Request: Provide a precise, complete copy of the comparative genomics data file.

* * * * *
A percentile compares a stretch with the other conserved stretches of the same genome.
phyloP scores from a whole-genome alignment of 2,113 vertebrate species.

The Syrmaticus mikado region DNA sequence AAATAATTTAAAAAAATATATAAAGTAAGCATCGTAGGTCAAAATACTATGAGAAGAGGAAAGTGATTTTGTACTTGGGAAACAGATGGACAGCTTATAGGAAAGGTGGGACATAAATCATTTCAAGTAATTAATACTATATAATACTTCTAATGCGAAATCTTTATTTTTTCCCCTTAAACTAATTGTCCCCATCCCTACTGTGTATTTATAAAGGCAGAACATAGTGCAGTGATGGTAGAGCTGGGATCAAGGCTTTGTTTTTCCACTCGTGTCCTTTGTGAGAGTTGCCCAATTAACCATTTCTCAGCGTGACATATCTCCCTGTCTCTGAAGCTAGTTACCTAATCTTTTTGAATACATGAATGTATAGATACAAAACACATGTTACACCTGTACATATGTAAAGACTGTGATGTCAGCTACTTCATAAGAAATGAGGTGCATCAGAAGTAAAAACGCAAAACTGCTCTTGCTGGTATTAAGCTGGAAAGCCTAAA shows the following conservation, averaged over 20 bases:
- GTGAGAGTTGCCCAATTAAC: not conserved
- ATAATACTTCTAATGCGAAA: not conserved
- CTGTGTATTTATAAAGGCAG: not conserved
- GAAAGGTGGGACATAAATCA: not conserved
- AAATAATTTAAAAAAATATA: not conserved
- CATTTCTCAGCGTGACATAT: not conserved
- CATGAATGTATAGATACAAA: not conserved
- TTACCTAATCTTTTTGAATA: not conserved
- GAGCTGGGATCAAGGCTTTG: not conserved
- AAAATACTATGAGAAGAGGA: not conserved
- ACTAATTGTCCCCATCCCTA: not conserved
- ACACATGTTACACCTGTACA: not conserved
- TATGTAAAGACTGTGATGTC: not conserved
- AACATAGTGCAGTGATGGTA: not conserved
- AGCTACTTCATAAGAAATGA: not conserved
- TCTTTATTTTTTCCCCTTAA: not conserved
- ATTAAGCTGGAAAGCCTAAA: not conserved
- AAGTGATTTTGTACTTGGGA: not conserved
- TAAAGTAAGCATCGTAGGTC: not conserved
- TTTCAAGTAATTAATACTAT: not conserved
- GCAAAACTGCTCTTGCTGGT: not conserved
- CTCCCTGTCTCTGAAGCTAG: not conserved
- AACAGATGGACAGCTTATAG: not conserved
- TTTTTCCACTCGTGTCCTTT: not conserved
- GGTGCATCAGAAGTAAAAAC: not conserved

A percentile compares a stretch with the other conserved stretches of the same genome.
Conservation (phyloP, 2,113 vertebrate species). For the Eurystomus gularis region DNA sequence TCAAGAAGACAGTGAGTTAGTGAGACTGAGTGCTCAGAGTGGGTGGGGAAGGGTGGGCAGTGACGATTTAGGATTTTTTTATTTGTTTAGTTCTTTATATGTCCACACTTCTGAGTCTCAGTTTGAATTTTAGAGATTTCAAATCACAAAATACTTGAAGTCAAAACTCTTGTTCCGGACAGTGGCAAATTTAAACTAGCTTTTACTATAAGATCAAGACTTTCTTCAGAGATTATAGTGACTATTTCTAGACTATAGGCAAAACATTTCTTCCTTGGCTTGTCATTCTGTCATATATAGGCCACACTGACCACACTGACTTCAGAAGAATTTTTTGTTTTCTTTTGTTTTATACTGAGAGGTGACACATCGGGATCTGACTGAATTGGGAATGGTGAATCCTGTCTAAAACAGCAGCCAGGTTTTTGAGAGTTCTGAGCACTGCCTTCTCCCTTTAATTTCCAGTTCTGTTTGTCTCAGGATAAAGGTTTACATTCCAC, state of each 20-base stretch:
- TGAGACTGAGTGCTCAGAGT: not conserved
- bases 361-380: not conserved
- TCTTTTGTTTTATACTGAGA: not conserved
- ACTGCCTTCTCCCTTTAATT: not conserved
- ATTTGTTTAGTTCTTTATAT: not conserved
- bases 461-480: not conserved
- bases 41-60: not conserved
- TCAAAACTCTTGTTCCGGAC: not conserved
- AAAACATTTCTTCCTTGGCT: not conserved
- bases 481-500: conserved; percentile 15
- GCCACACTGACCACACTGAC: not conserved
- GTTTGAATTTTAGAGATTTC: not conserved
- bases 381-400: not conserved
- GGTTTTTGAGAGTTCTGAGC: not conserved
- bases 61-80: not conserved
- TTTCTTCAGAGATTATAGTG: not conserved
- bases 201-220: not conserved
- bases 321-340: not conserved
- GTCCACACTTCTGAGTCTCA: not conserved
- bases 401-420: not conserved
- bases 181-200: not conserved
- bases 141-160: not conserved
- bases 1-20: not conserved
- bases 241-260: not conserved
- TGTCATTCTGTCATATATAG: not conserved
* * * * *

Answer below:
A percentile compares a stretch with the other conserved stretches of the same genome.
phyloP scores from a whole-genome alignment of 2,113 vertebrate species.

The Syrmaticus mikado region DNA sequence AAATAATTTAAAAAAATATATAAAGTAAGCATCGTAGGTCAAAATACTATGAGAAGAGGAAAGTGATTTTGTACTTGGGAAACAGATGGACAGCTTATAGGAAAGGTGGGACATAAATCATTTCAAGTAATTAATACTATATAATACTTCTAATGCGAAATCTTTATTTTTTCCCCTTAAACTAATTGTCCCCATCCCTACTGTGTATTTATAAAGGCAGAACATAGTGCAGTGATGGTAGAGCTGGGATCAAGGCTTTGTTTTTCCACTCGTGTCCTTTGTGAGAGTTGCCCAATTAACCATTTCTCAGCGTGACATATCTCCCTGTCTCTGAAGCTAGTTACCTAATCTTTTTGAATACATGAATGTATAGATACAAAACACATGTTACACCTGTACATATGTAAAGACTGTGATGTCAGCTACTTCATAAGAAATGAGGTGCATCAGAAGTAAAAACGCAAAACTGCTCTTGCTGGTATTAAGCTGGAAAGCCTAAA shows the following conservation, averaged over 20 bases:
- GTGAGAGTTGCCCAATTAAC: not conserved
- ATAATACTTCTAATGCGAAA: not conserved
- CTGTGTATTTATAAAGGCAG: not conserved
- GAAAGGTGGGACATAAATCA: not conserved
- AAATAATTTAAAAAAATATA: not conserved
- CATTTCTCAGCGTGACATAT: not conserved
- CATGAATGTATAGATACAAA: not conserved
- TTACCTAATCTTTTTGAATA: not conserved
- GAGCTGGGATCAAGGCTTTG: not conserved
- AAAATACTATGAGAAGAGGA: not conserved
- ACTAATTGTCCCCATCCCTA: not conserved
- ACACATGTTACACCTGTACA: not conserved
- TATGTAAAGACTGTGATGTC: not conserved
- AACATAGTGCAGTGATGGTA: not conserved
- AGCTACTTCATAAGAAATGA: not conserved
- TCTTTATTTTTTCCCCTTAA: not conserved
- ATTAAGCTGGAAAGCCTAAA: not conserved
- AAGTGATTTTGTACTTGGGA: not conserved
- TAAAGTAAGCATCGTAGGTC: not conserved
- TTTCAAGTAATTAATACTAT: not conserved
- GCAAAACTGCTCTTGCTGGT: not conserved
- CTCCCTGTCTCTGAAGCTAG: not conserved
- AACAGATGGACAGCTTATAG: not conserved
- TTTTTCCACTCGTGTCCTTT: not conserved
- GGTGCATCAGAAGTAAAAAC: not conserved

A percentile compares a stretch with the other conserved stretches of the same genome.
Conservation (phyloP, 2,113 vertebrate species). For the Eurystomus gularis region DNA sequence TCAAGAAGACAGTGAGTTAGTGAGACTGAGTGCTCAGAGTGGGTGGGGAAGGGTGGGCAGTGACGATTTAGGATTTTTTTATTTGTTTAGTTCTTTATATGTCCACACTTCTGAGTCTCAGTTTGAATTTTAGAGATTTCAAATCACAAAATACTTGAAGTCAAAACTCTTGTTCCGGACAGTGGCAAATTTAAACTAGCTTTTACTATAAGATCAAGACTTTCTTCAGAGATTATAGTGACTATTTCTAGACTATAGGCAAAACATTTCTTCCTTGGCTTGTCATTCTGTCATATATAGGCCACACTGACCACACTGACTTCAGAAGAATTTTTTGTTTTCTTTTGTTTTATACTGAGAGGTGACACATCGGGATCTGACTGAATTGGGAATGGTGAATCCTGTCTAAAACAGCAGCCAGGTTTTTGAGAGTTCTGAGCACTGCCTTCTCCCTTTAATTTCCAGTTCTGTTTGTCTCAGGATAAAGGTTTACATTCCAC, state of each 20-base stretch:
- TGAGACTGAGTGCTCAGAGT: not conserved
- bases 361-380: not conserved
- TCTTTTGTTTTATACTGAGA: not conserved
- ACTGCCTTCTCCCTTTAATT: not conserved
- ATTTGTTTAGTTCTTTATAT: not conserved
- bases 461-480: not conserved
- bases 41-60: not conserved
- TCAAAACTCTTGTTCCGGAC: not conserved
- AAAACATTTCTTCCTTGGCT: not conserved
- bases 481-500: conserved; percentile 15
- GCCACACTGACCACACTGAC: not conserved
- GTTTGAATTTTAGAGATTTC: not conserved
- bases 381-400: not conserved
- GGTTTTTGAGAGTTCTGAGC: not conserved
- bases 61-80: not conserved
- TTTCTTCAGAGATTATAGTG: not conserved
- bases 201-220: not conserved
- bases 321-340: not conserved
- GTCCACACTTCTGAGTCTCA: not conserved
- bases 401-420: not conserved
- bases 181-200: not conserved
- bases 141-160: not conserved
- bases 1-20: not conserved
- bases 241-260: not conserved
- TGTCATTCTGTCATATATAG: not conserved